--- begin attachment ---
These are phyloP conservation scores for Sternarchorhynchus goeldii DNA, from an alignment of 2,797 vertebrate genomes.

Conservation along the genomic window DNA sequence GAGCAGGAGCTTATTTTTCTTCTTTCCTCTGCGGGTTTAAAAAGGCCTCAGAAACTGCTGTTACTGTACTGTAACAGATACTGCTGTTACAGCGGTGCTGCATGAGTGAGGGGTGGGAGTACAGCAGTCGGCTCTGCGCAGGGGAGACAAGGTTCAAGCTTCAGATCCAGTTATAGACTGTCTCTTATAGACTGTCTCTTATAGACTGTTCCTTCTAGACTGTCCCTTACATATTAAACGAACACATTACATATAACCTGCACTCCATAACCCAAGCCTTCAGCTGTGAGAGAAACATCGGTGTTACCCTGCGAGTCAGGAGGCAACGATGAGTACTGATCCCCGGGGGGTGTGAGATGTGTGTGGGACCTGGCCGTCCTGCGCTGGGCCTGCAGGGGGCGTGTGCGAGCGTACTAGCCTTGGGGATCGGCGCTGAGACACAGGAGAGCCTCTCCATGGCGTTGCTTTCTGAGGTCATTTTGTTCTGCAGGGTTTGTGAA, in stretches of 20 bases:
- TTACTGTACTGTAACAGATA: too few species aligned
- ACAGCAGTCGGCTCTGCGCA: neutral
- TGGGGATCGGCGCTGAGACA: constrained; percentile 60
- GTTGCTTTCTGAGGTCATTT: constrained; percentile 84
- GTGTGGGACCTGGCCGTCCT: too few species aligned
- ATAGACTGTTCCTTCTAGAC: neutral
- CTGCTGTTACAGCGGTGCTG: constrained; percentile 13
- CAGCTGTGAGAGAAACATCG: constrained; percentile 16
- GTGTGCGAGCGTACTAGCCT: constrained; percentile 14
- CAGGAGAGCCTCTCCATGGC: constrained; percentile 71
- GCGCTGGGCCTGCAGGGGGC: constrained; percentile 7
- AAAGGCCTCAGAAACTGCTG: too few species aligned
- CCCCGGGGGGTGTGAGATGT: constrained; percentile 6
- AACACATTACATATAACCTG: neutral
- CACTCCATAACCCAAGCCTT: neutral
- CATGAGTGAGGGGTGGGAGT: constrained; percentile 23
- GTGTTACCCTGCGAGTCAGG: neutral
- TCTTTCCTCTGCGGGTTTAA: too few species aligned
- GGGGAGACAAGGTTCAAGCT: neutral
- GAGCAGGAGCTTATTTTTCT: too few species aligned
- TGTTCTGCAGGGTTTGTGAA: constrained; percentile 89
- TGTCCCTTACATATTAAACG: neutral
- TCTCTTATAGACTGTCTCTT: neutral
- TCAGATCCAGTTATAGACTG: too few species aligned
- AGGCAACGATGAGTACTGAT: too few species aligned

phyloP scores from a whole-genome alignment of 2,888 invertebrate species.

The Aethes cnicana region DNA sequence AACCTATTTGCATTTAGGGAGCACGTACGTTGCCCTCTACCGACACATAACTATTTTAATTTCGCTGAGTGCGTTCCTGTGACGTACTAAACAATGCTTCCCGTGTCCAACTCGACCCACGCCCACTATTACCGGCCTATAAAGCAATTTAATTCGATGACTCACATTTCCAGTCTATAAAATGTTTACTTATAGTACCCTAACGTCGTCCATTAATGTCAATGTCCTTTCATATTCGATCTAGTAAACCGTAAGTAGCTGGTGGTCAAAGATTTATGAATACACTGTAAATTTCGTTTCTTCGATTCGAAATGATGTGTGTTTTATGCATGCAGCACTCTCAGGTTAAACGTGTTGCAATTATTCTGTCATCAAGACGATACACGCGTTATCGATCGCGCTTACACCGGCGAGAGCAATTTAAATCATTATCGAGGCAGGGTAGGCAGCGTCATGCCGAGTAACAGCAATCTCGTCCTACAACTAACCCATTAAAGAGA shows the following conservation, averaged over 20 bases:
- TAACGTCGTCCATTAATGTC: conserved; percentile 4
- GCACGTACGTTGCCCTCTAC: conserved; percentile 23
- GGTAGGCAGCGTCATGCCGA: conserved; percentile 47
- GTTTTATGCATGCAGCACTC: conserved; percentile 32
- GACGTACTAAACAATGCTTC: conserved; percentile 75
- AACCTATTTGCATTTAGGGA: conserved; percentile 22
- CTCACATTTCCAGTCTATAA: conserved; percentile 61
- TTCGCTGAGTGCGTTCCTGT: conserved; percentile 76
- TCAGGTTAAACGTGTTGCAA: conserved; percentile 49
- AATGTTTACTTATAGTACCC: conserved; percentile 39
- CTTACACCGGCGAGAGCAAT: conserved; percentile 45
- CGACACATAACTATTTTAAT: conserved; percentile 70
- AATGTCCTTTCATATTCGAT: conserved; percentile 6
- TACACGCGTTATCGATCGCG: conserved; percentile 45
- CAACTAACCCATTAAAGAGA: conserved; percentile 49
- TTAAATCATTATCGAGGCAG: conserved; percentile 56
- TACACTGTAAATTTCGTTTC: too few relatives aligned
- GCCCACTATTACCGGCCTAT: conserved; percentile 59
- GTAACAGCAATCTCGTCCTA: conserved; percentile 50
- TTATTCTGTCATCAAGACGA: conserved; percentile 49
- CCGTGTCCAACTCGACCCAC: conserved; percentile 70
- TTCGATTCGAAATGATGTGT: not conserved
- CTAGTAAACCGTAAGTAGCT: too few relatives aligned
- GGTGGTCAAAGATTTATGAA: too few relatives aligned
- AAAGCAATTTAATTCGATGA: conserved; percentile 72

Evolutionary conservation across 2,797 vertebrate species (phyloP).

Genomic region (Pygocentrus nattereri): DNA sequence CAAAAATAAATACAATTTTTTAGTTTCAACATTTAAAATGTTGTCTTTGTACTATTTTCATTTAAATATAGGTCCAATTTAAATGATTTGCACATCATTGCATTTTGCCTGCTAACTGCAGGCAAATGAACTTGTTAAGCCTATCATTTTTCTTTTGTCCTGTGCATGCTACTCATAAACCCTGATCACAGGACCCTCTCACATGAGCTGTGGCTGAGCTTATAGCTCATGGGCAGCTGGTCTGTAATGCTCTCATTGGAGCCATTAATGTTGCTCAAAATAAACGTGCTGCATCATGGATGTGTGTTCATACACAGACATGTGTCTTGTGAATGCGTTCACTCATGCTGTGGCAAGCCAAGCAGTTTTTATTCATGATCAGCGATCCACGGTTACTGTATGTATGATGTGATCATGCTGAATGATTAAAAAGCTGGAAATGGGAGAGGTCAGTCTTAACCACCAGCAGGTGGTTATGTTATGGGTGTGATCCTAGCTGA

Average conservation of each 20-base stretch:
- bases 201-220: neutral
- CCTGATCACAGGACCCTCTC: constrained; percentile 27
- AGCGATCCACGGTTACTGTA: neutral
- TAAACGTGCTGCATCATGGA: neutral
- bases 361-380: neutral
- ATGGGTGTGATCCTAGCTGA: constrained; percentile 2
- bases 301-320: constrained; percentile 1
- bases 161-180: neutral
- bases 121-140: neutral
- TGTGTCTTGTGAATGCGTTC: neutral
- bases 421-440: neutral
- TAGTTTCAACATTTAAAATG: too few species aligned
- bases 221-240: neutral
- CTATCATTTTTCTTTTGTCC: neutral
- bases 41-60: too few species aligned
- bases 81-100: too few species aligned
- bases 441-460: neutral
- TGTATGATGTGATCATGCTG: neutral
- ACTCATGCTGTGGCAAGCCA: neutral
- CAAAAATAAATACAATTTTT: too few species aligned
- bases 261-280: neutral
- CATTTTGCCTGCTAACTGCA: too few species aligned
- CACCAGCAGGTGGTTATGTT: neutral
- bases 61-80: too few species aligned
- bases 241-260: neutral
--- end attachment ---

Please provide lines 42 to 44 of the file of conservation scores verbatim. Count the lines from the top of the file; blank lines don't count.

- AATGTCCTTTCATATTCGAT: conserved; percentile 6
- TACACGCGTTATCGATCGCG: conserved; percentile 45
- CAACTAACCCATTAAAGAGA: conserved; percentile 49